There’s a healthy way of entering the goal-setting mindset that comes around the new year. Through the SMART goal-setting method, you can set yourself up for success in all your goals.
At the top of each new year, we tend to make resolutions. A new year signifies a new timeline for us—a new opportunity. It’s natural to feel inclined to make large resolutions and set goals around this time. As personal finance advocates, we’ve even encouraged you to set dinero goals by providing eight key steps to consider for your money goals this year.
But did you know that only roughly 4% of people who set new year’s goals actually keep them through the year? Out of all the people who excitedly set goals and intentions at the top of the year, only 4% actually fulfill them. Based on experience, the 94% who didn’t reach their goals will at some point or another probably feel disappointed in themselves. It’s natural to want to feel accomplished. It’s understandable to not want to feel like you failed on something.
The reality is that the 94% proably did not set realistic goals, aka SMART goals.
Why You Need To Set Goals With Your Money
When we talk about money, our minds heighten the internal guilt, as money is the number one cause of stress for 44% of Americans who responded in a 2018 survey. The reality is that money can create a deep stress in your life if gone unaddressed. Among first-generation wealth-builders, financial anxiety can run deep. While there is a lot of deep mindwork that needs to be done to fully unpack and unravel where this anxiety comes from, one thing you can do to alleviate this financial stress is by taking more control of your finances in a productive, efficient manner: you can set up new year’s dinero goals, while being mindful of yourself and your mental health.
And if COVID-19 has taught us one thing about our money, it’s that nothing is for certain.
The key to protecting your mental health when setting intentions is to set SMART goals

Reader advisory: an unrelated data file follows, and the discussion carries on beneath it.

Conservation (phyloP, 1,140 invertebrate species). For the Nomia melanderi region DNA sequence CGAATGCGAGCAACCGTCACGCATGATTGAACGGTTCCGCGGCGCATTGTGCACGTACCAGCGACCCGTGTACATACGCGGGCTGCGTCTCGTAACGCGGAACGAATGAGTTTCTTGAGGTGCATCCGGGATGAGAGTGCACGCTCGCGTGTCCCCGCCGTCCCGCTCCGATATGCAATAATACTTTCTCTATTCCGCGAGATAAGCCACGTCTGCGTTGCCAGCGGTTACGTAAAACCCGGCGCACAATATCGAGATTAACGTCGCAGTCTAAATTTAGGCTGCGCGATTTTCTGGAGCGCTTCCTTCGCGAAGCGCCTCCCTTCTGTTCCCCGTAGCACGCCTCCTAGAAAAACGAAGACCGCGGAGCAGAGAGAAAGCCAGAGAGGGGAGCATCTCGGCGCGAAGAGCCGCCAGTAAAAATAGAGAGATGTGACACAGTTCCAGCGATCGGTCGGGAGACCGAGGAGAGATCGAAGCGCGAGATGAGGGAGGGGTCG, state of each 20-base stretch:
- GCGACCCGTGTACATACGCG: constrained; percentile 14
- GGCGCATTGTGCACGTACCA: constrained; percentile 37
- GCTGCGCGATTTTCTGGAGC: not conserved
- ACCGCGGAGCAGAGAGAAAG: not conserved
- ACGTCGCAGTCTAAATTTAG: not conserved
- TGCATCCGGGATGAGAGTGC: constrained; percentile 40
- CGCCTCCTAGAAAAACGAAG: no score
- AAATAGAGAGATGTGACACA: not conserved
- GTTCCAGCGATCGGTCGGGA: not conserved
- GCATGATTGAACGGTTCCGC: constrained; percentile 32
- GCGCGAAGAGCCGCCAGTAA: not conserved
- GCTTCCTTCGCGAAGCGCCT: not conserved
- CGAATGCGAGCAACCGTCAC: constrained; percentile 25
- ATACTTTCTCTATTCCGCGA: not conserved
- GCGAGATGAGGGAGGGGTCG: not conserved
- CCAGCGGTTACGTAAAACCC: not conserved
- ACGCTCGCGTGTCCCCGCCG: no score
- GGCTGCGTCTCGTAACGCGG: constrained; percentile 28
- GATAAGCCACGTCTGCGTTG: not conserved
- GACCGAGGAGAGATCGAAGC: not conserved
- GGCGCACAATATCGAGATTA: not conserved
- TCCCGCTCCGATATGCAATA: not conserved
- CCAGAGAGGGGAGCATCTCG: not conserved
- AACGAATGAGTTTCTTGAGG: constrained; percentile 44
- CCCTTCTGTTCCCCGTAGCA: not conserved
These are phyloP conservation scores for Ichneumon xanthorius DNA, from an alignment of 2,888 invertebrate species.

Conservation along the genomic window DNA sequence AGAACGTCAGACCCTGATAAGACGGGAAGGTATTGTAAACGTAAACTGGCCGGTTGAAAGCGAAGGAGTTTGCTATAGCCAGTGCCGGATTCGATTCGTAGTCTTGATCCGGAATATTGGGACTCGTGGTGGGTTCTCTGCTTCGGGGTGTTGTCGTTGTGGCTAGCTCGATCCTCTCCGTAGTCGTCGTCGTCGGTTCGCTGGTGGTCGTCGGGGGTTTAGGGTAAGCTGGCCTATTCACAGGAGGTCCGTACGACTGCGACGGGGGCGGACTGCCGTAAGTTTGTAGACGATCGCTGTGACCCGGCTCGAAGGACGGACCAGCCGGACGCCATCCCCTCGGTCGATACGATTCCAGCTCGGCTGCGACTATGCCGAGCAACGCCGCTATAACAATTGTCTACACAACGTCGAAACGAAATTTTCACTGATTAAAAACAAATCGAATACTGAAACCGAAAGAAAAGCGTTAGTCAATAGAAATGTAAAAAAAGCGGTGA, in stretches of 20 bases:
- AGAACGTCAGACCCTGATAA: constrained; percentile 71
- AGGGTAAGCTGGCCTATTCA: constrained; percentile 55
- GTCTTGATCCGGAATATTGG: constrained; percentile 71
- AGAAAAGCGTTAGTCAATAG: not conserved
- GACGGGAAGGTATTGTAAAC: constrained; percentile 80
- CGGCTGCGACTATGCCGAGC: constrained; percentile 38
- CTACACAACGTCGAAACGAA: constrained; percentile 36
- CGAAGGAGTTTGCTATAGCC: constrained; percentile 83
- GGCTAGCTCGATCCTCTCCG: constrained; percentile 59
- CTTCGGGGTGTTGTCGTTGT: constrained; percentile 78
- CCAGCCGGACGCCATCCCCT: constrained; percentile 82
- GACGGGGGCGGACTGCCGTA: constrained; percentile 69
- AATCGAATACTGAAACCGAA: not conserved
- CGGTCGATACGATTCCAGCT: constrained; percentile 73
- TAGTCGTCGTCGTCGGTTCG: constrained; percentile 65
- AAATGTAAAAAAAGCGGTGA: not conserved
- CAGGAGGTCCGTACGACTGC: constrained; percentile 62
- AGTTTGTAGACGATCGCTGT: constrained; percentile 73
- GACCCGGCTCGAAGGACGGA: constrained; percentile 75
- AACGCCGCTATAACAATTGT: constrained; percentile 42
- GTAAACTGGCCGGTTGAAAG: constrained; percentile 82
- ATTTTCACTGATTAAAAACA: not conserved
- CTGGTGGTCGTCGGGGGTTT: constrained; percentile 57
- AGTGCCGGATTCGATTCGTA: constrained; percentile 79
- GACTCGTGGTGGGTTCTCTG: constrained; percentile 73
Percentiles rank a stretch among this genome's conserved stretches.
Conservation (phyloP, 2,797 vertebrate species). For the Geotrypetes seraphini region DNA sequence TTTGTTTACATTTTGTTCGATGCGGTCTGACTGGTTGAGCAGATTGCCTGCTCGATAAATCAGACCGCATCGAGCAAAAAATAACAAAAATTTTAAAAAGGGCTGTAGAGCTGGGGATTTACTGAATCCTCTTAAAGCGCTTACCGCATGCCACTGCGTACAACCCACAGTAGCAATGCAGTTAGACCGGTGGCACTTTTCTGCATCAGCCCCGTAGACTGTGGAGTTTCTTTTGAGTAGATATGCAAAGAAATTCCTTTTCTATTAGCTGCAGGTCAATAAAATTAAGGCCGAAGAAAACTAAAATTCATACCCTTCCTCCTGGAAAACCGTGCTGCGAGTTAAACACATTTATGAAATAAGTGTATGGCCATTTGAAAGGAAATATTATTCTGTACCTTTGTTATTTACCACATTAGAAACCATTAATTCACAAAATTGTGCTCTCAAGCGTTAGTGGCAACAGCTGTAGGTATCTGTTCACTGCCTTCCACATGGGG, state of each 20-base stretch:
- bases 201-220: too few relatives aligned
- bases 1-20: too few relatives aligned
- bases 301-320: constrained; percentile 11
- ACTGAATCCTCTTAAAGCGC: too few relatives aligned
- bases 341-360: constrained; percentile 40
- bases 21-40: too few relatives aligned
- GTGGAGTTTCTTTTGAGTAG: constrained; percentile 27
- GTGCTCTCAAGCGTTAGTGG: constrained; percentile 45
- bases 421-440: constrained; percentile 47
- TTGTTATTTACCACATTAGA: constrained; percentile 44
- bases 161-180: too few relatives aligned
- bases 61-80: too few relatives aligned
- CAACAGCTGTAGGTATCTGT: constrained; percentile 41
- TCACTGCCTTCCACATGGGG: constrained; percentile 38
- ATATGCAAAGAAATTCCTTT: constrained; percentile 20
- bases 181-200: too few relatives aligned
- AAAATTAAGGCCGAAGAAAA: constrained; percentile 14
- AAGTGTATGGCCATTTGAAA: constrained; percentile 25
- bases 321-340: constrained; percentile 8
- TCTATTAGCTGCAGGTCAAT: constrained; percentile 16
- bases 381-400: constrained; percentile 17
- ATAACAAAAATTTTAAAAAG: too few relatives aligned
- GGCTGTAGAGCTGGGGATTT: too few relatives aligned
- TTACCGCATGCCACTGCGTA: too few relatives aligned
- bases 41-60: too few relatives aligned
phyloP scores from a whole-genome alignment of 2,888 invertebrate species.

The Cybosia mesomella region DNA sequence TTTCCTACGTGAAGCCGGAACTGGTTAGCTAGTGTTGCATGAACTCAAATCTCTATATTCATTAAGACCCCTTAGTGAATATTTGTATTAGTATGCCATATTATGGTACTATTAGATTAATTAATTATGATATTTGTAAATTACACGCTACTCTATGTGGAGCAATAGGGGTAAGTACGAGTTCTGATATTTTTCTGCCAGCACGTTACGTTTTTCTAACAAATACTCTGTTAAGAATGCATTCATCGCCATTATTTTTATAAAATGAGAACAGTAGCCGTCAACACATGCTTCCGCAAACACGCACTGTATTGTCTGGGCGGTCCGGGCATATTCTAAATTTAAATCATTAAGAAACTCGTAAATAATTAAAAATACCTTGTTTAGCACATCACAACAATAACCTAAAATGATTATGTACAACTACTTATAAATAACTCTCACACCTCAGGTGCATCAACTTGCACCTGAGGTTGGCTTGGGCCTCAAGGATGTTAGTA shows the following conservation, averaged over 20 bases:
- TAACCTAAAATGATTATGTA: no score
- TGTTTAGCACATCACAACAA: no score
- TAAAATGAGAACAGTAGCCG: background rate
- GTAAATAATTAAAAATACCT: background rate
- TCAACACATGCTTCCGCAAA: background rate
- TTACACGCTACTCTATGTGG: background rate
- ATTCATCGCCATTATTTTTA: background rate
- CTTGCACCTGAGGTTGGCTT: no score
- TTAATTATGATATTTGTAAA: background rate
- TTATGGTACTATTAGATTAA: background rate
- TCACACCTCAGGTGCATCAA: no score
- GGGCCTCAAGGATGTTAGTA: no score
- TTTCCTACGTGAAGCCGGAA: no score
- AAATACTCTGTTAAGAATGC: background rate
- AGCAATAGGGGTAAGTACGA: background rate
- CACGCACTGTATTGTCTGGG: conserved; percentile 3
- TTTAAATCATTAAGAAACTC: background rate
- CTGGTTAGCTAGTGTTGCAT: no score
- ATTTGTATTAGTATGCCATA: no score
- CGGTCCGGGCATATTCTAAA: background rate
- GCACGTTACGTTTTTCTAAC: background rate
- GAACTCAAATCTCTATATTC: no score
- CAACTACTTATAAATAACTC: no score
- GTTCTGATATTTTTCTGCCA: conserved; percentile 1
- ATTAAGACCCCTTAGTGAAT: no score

What Is A SMART Goal?
A SMART goal follows a certain technique. SMART is an acronym standing for:
If your goal does not answer each of these components, you are risking the success of your goal. Notice that to write a SMART goal, you need to get super specific. What’s typical for new year’s goals is to set broad goals; we’re not doing that here. We’re trying to make it as easy to accomplish your goals as it can be. We want to set you up for success.
Let’s break each letter, or step, down:
What exactly is it that you want to accomplish with your goal? This is the most basic, most foundational aspect of your goal. If you can’t sum it up in a concise manner, it’s not specific enough, meaning it is too broad.
What metrics will you use to determine whether or not you met your goal? This part is key not only because it encourages you to think about how you measure impact or success, but also because in quantifying our progress, we can then celebrate the small wins towards our even larger wins. Anyone on the podcast who has paid off five or six-figure debt is here to send one reminder: just eat it.
New Year’s goals tend to be ambitious. We’re excited. Let’s tune it back a little and, instead, set achievable goals. We should be able to see a road forward and towards our goals. Give yourself a reality check and be honest with yourself.
Why are we setting this goal? What in our current life does it relate to? Here, we need to be honest with why we are setting this goal. If we cannot identify a point of true relevance to our lives, maybe our goal was influenced by others externally. A goal that does not start with you will be significantly harder to carry through. Essentially, you want to ask: why does this matter to me right now?
At the top of 2022, we set an arbitrary timeframe to see them through. Our go-to timeframe at the top of the year is usually just: “by the end of this year.” Saying this, however, prevents us from actually progressing towards smaller check-in points and measuring impact.
Write A SMART Goal For Your Dinero
Breaking up goals into SMART chunks makes them seem doable. The road forward is painted, so you will know how to start and keep your eye on the prize (with the prize being whatever is the result). Here are some examples of what SMART goals can look like for your dinero:
- In 6 months, I will max out my 2022 Roth IRA by contributing $1,000/month, pulling 50% (or $500) from my full-time paycheck and the other half from my side hustle paycheck.
Here is how this is a SMART goal:
Specific: Maxing out my 2022 Roth IRA
Measurable: Whether or not I contribute $1,000/month and $6,000 by the end of June (6 months)
Achievable: I am bringing in about $4,200/month across both sets of paychecks.
Relevant: I aim to retire early and want to leverage my tax-advantaged accounts to get there.
Time-bound: Six months
Setting goals is important to getting things done and becoming the version of ourselves we can only dream about so far. This year more than ever, COVID-19 has also shown us that we should be setting money goals too. But to make sure we are not setting ourselves up with unrealistic expectations, we need to practice using the framework of a SMART goal.
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